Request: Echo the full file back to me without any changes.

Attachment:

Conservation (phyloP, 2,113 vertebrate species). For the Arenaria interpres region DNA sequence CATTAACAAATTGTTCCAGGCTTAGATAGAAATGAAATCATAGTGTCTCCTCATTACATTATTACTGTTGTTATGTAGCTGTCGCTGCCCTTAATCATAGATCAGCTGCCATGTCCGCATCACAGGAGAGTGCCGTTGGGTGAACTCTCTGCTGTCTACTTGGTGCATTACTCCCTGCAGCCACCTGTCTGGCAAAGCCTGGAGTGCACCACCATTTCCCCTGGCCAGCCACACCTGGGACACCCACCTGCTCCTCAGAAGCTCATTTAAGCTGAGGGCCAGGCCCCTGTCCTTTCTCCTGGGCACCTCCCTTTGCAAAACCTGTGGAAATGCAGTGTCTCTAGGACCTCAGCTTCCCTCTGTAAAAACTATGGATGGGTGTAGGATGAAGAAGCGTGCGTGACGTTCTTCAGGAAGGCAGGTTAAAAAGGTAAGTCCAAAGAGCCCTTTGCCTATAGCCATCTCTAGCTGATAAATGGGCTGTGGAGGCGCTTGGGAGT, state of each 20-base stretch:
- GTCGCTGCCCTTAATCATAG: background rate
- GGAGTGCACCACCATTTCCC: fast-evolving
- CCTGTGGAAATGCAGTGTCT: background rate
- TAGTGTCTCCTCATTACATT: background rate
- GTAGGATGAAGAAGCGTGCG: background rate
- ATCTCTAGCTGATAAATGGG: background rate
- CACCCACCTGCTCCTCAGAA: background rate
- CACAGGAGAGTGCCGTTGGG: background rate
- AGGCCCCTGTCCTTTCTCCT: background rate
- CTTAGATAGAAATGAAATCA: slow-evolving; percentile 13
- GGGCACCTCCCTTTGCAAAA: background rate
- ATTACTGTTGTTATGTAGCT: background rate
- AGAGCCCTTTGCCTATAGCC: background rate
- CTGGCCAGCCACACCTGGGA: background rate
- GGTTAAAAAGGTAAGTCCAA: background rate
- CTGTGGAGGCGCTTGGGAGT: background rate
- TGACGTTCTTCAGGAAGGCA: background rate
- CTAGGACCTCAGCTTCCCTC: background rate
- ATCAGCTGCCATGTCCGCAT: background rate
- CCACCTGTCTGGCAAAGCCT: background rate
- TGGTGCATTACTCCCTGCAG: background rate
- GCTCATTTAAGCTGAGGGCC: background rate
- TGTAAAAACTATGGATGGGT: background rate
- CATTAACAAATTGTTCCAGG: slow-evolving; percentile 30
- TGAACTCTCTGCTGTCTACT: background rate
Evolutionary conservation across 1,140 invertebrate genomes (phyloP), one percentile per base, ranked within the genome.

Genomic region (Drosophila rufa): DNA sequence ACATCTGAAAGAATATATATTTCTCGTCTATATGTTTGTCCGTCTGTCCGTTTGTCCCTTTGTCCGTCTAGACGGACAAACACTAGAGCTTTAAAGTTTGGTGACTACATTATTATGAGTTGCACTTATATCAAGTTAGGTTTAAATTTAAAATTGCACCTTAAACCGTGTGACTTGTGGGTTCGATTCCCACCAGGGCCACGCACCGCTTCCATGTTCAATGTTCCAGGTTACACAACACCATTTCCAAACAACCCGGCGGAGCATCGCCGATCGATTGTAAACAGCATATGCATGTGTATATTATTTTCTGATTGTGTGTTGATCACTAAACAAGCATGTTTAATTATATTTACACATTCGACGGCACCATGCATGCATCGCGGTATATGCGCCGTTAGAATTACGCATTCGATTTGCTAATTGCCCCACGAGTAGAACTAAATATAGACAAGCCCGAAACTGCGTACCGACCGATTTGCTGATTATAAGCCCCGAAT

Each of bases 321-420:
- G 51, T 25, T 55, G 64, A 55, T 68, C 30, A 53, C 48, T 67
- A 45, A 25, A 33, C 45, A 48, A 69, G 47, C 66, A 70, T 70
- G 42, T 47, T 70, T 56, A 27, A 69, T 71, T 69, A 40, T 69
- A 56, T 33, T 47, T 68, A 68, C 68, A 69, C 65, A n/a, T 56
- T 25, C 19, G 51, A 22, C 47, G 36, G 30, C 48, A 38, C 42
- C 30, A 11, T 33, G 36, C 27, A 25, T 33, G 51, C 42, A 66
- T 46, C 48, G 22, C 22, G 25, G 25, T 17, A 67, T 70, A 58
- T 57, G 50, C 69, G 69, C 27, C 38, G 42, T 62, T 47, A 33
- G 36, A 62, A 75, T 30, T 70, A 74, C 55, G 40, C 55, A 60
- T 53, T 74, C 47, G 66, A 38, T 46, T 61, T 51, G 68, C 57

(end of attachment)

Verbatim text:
Conservation (phyloP, 2,113 vertebrate species). For the Arenaria interpres region DNA sequence CATTAACAAATTGTTCCAGGCTTAGATAGAAATGAAATCATAGTGTCTCCTCATTACATTATTACTGTTGTTATGTAGCTGTCGCTGCCCTTAATCATAGATCAGCTGCCATGTCCGCATCACAGGAGAGTGCCGTTGGGTGAACTCTCTGCTGTCTACTTGGTGCATTACTCCCTGCAGCCACCTGTCTGGCAAAGCCTGGAGTGCACCACCATTTCCCCTGGCCAGCCACACCTGGGACACCCACCTGCTCCTCAGAAGCTCATTTAAGCTGAGGGCCAGGCCCCTGTCCTTTCTCCTGGGCACCTCCCTTTGCAAAACCTGTGGAAATGCAGTGTCTCTAGGACCTCAGCTTCCCTCTGTAAAAACTATGGATGGGTGTAGGATGAAGAAGCGTGCGTGACGTTCTTCAGGAAGGCAGGTTAAAAAGGTAAGTCCAAAGAGCCCTTTGCCTATAGCCATCTCTAGCTGATAAATGGGCTGTGGAGGCGCTTGGGAGT, state of each 20-base stretch:
- GTCGCTGCCCTTAATCATAG: background rate
- GGAGTGCACCACCATTTCCC: fast-evolving
- CCTGTGGAAATGCAGTGTCT: background rate
- TAGTGTCTCCTCATTACATT: background rate
- GTAGGATGAAGAAGCGTGCG: background rate
- ATCTCTAGCTGATAAATGGG: background rate
- CACCCACCTGCTCCTCAGAA: background rate
- CACAGGAGAGTGCCGTTGGG: background rate
- AGGCCCCTGTCCTTTCTCCT: background rate
- CTTAGATAGAAATGAAATCA: slow-evolving; percentile 13
- GGGCACCTCCCTTTGCAAAA: background rate
- ATTACTGTTGTTATGTAGCT: background rate
- AGAGCCCTTTGCCTATAGCC: background rate
- CTGGCCAGCCACACCTGGGA: background rate
- GGTTAAAAAGGTAAGTCCAA: background rate
- CTGTGGAGGCGCTTGGGAGT: background rate
- TGACGTTCTTCAGGAAGGCA: background rate
- CTAGGACCTCAGCTTCCCTC: background rate
- ATCAGCTGCCATGTCCGCAT: background rate
- CCACCTGTCTGGCAAAGCCT: background rate
- TGGTGCATTACTCCCTGCAG: background rate
- GCTCATTTAAGCTGAGGGCC: background rate
- TGTAAAAACTATGGATGGGT: background rate
- CATTAACAAATTGTTCCAGG: slow-evolving; percentile 30
- TGAACTCTCTGCTGTCTACT: background rate
Evolutionary conservation across 1,140 invertebrate genomes (phyloP), one percentile per base, ranked within the genome.

Genomic region (Drosophila rufa): DNA sequence ACATCTGAAAGAATATATATTTCTCGTCTATATGTTTGTCCGTCTGTCCGTTTGTCCCTTTGTCCGTCTAGACGGACAAACACTAGAGCTTTAAAGTTTGGTGACTACATTATTATGAGTTGCACTTATATCAAGTTAGGTTTAAATTTAAAATTGCACCTTAAACCGTGTGACTTGTGGGTTCGATTCCCACCAGGGCCACGCACCGCTTCCATGTTCAATGTTCCAGGTTACACAACACCATTTCCAAACAACCCGGCGGAGCATCGCCGATCGATTGTAAACAGCATATGCATGTGTATATTATTTTCTGATTGTGTGTTGATCACTAAACAAGCATGTTTAATTATATTTACACATTCGACGGCACCATGCATGCATCGCGGTATATGCGCCGTTAGAATTACGCATTCGATTTGCTAATTGCCCCACGAGTAGAACTAAATATAGACAAGCCCGAAACTGCGTACCGACCGATTTGCTGATTATAAGCCCCGAAT

Each of bases 321-420:
- G 51, T 25, T 55, G 64, A 55, T 68, C 30, A 53, C 48, T 67
- A 45, A 25, A 33, C 45, A 48, A 69, G 47, C 66, A 70, T 70
- G 42, T 47, T 70, T 56, A 27, A 69, T 71, T 69, A 40, T 69
- A 56, T 33, T 47, T 68, A 68, C 68, A 69, C 65, A n/a, T 56
- T 25, C 19, G 51, A 22, C 47, G 36, G 30, C 48, A 38, C 42
- C 30, A 11, T 33, G 36, C 27, A 25, T 33, G 51, C 42, A 66
- T 46, C 48, G 22, C 22, G 25, G 25, T 17, A 67, T 70, A 58
- T 57, G 50, C 69, G 69, C 27, C 38, G 42, T 62, T 47, A 33
- G 36, A 62, A 75, T 30, T 70, A 74, C 55, G 40, C 55, A 60
- T 53, T 74, C 47, G 66, A 38, T 46, T 61, T 51, G 68, C 57